Step-by-Step Guide to Conducting a Pricing Cohort Analysis

One of the most effective but often under-utilized strategies for marketing, pricing, and various other efforts is cohort analysis. Using cohort analysis will allow you to better understand your customers and their decision making process. You can use this understanding, in turn, to influence their decisions.

In this article, I’ll outline how you can use cohort analysis to set prices and feature mixes for your SaaS or other product/service. Both prices and features will have a big impact on the customer’s decision. Let’s dig in.

So What’s a Cohort Anyways?

A cohort is simply a group of people who have some sort of characteristic in common. That might mean they graduated college in 2005. Or a cohort might be people who were born on Tuesday and have blue eyes. Really, you can define cohorts any way you want, you just have to find one or more common characteristics.

You can use pretty much any common characteristic, such as eye color, to define a cohort.

Of course, most ecommerce and SaaS experts aren’t going to be interested in blue-eyed, Tuesday-born people. When identifying cohorts for pricing, you’ll want to hone in on characteristics that will help you understand your customers, their needs, and how you can develop an effective pricing strategy.

Cohort Analysis Explained

Cohort analysis is actually a subset of behavioral analytics, which itself is a subset of data analytics that tries to uncover insights into the actions of people, and their purchasing behavior. That’s a bit of a mouthful, I know. The important take-away is that with behavioral analytics is that you’re trying to understand your customers and their decision making process.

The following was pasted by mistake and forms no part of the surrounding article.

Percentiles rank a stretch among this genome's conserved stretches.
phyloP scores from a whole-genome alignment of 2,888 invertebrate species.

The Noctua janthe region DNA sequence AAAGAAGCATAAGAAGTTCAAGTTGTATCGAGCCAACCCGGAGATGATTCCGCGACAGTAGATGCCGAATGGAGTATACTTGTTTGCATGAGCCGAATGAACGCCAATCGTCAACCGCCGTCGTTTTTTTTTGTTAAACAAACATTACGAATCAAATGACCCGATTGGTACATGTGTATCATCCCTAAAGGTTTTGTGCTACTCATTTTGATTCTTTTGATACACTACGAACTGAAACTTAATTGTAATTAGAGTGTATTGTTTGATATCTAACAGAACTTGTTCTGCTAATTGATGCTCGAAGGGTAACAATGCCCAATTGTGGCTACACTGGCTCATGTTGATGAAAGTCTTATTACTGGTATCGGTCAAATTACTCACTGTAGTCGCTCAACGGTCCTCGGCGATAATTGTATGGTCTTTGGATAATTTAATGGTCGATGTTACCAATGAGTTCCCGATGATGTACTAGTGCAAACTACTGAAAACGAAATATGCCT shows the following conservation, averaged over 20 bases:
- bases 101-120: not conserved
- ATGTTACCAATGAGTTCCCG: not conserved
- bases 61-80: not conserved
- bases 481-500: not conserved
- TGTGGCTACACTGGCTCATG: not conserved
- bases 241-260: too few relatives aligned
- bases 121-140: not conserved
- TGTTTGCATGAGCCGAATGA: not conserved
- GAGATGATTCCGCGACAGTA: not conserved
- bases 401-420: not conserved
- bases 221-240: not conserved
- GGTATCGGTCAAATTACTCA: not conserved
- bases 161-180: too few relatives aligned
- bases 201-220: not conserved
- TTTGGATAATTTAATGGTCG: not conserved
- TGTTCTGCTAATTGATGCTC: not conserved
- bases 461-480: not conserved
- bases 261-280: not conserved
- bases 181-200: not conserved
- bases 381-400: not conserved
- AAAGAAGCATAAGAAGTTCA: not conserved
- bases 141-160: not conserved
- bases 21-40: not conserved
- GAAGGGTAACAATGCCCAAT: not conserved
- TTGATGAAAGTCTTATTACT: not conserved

With Cohort Analysis, you use data to understand how different cohorts behave.

With cohort analysis, you segment your customers into groups, trying to identify patterns as you do. By finding patterns, you can then craft marketing and pricing strategies that specifically target each cohort and their needs. In the case of pricing, this means developing price and feature mixes that will appeal to your customers while boosting your bottom line.

While I’m going to focus on pricing in this article, cohort analysts can be used for a huge range of things, such as developing more effective marketing campaigns. Ultimately, cohort analysis is a powerful tool that you can use to segment your customers. This, in turn, will make it easier for you to both manage your efforts and to customize marketing and pricing campaigns to each individual cohort.

Conducting a Pricing Cohort Analysis Step-by-Step

So how do you use cohort analysis to help set prices? For SaaS companies (and many others), pricing is one of the hardest undertakings. However, when done right, few things will have a larger positive impact on your bottom line than pricing.

Let’s do a thought experiment using PayKickstart so you can see, step-by-step, how you can conduct a cohort analysis. I’m not going to share what PayKickstart has learned through our own cohort analysis (sorry!). However, we can use a shopping cart SaaS for a thought experiment.

Let’s use a thought experiment to better understand how cohort analysis works.

Let’s say we want to encourage medium size companies to sign up for our professional plan, rather than our basic plan. For the sake of this assumption, we’ll assume that PayKickstart has only one pricing plan, but we want to develop a “professional” plan that will cost more but offer more features. (We already offer a variety of plans, FYI.)